(Note: This is the third in a series of three articles about the process of custom drum ownership. The series examines the decision-making processes related to choosing custom, selecting a source, and developing a design plan. )
All right, you’ve mulled the pros and cons and decided that custom drums are right for you, and you’ve done your due diligence and chosen a builder to work with. Now comes the fun part: deciding on what you want. In the world of custom drums, there are lots of choices to make and options to consider. There may be possibilities you hadn’t thought of, and there could also be some compromises or trade-offs involved in the final design.
The important thing is that the various aspects of design work together toward the same sonic, visual, or structural goal. So there are more questions you’ll need to answer for yourself before you’re ready to choose the design elements, and these are not the same as the questions about why you should get custom drums. Work with your builder on these items, because he can be your best guide through the list of decisions. He may ask you some leading questions to give you some direction in your thinking, but if he doesn’t, try some of these:
How are you going to use these drums?
Begin this one by thinking about whether you’re going to be playing primarily live acoustic, live amplified, or in the studio. Maybe it’s a combination of these, but you should have an idea of primary uses and priorities. Some uses call for more emphasis on tone, others require more projection, and where that balance falls will have a lot of influence on your design.
If you’re going to be playing live, what sort of wear and tear do you expect? Touring or small bars can be hazardous to a delicate finish, so you might find wraps to be the most practical approach. Gentle handling and minimal hauling mean great opportunities for natural, stained or painted finishes. Even some softer metals like gold plating or uncoated polished brass can get scratched easily.
Next, is weight an issue? Sizes, materials, shell thicknesses, and hardware choices can make tremendous differences in how easy it is to transport your drums, as well as in what sort of mounting and support systems might be needed to hold them securely during use.
What do you look for visually?
Start this answer by another look at likely venues. Will the audience be up close at a small club or farther from the stage at a larger one – or even hundreds of feet distant at an arena? Beautiful wood grain and fine details can get hard to see as distance from them increases, while very bold designs may be too strong up close even though they look fine from far away.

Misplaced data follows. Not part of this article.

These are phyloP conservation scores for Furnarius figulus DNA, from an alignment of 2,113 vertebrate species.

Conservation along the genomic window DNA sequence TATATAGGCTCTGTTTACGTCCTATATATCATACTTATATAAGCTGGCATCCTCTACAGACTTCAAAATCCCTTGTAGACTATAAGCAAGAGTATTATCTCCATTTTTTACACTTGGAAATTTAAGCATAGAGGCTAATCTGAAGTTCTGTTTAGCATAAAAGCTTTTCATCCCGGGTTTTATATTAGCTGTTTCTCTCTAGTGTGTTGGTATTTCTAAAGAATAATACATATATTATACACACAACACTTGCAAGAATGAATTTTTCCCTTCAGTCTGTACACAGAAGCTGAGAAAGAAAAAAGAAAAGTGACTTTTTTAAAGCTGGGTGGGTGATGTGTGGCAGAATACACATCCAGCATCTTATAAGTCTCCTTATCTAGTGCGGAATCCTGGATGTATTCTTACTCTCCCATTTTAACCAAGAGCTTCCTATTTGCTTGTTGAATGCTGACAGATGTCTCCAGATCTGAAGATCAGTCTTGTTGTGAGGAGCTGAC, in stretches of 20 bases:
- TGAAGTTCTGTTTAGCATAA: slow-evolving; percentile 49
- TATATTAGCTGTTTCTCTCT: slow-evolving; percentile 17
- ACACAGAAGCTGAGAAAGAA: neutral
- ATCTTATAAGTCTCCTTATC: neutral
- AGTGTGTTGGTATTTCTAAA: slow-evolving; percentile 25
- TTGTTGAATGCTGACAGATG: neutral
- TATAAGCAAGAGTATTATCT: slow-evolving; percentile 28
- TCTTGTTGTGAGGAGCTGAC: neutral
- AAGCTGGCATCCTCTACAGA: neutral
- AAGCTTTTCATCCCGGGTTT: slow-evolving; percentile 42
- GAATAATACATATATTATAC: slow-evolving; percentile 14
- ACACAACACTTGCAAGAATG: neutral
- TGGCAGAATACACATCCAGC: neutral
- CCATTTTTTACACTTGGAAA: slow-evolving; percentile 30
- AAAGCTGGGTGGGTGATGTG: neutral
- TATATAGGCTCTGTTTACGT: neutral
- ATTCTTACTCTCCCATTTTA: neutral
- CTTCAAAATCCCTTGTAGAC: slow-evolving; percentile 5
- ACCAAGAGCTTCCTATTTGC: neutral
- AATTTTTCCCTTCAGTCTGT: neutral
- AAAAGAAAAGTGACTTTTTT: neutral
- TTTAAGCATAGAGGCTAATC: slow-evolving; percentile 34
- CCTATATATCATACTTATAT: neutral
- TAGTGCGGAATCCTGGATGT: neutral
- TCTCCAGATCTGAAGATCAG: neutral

Some custom builders can provide special effects like internal lighting, sparkle fades, chameleon paints, etc., that can be dramatic in some venues or lighting situations but relatively bland in others.
The same questions come up for hardware in terms of size, shape, and color. What you see when you’re sitting at the kit and what someone else can see from some distance may be radically different. From the audience’s viewpoint, is the look of the hardware going to dominate over the finish, or vice-versa?
What sound characteristics do you like?
Sizes, thicknesses, materials, hoops, and edges all have significant effect on a drum’s acoustic character. Do you want drums that are really loud, or drums that are really resonant? Do you want power or response? Are you playing music styles where cutting through the mix is a major issue, or styles where tone and pitch are especially important? Do you need responsiveness for quiet playing, or big projection and power? How do you like to tune the drums in a kit? What sort of versatility do you really need vs. what’s best for your primary usage, and which is more important?
These are all very specific questions about the way you, specifically, play music – and that’s the whole point of going custom.
Where’s your financial comfort zone?
We’ve looked earlier at the reasons custom drums tend to be more costly than production drums, so you’re already prepared for a little sticker shock. But the bigger question is, what does it make sense for you to spend? It’s worth paying for some of the features mentioned above that advance your sound and performance appeal. But it’s not a good use of money to spend on things that don’t really make that much difference. Try to avoid buying something just because it’s there, but do invest in design that will make you sound better, play better, or enhance audience attention. And while you think about this, think about things that make you feel good about the drums you’re buying – which is also a factor in your long-term satisfaction with them.
Now talk with your builder.
Together, you can go over all those details of the end result you want, and your builder can make meaningful design recommendations that will contribute toward reaching your goals. Remember, custom drums are an opportunity to get exactly what you want, but without good pre-planning that result isn’t something you can take for granted.
Jeff Hankin is the owner of Carolina Drumworks. Jeff is also a columnist and contributor to Not So Modern Drummer. You can visit his site at www.carolinadrumworks.com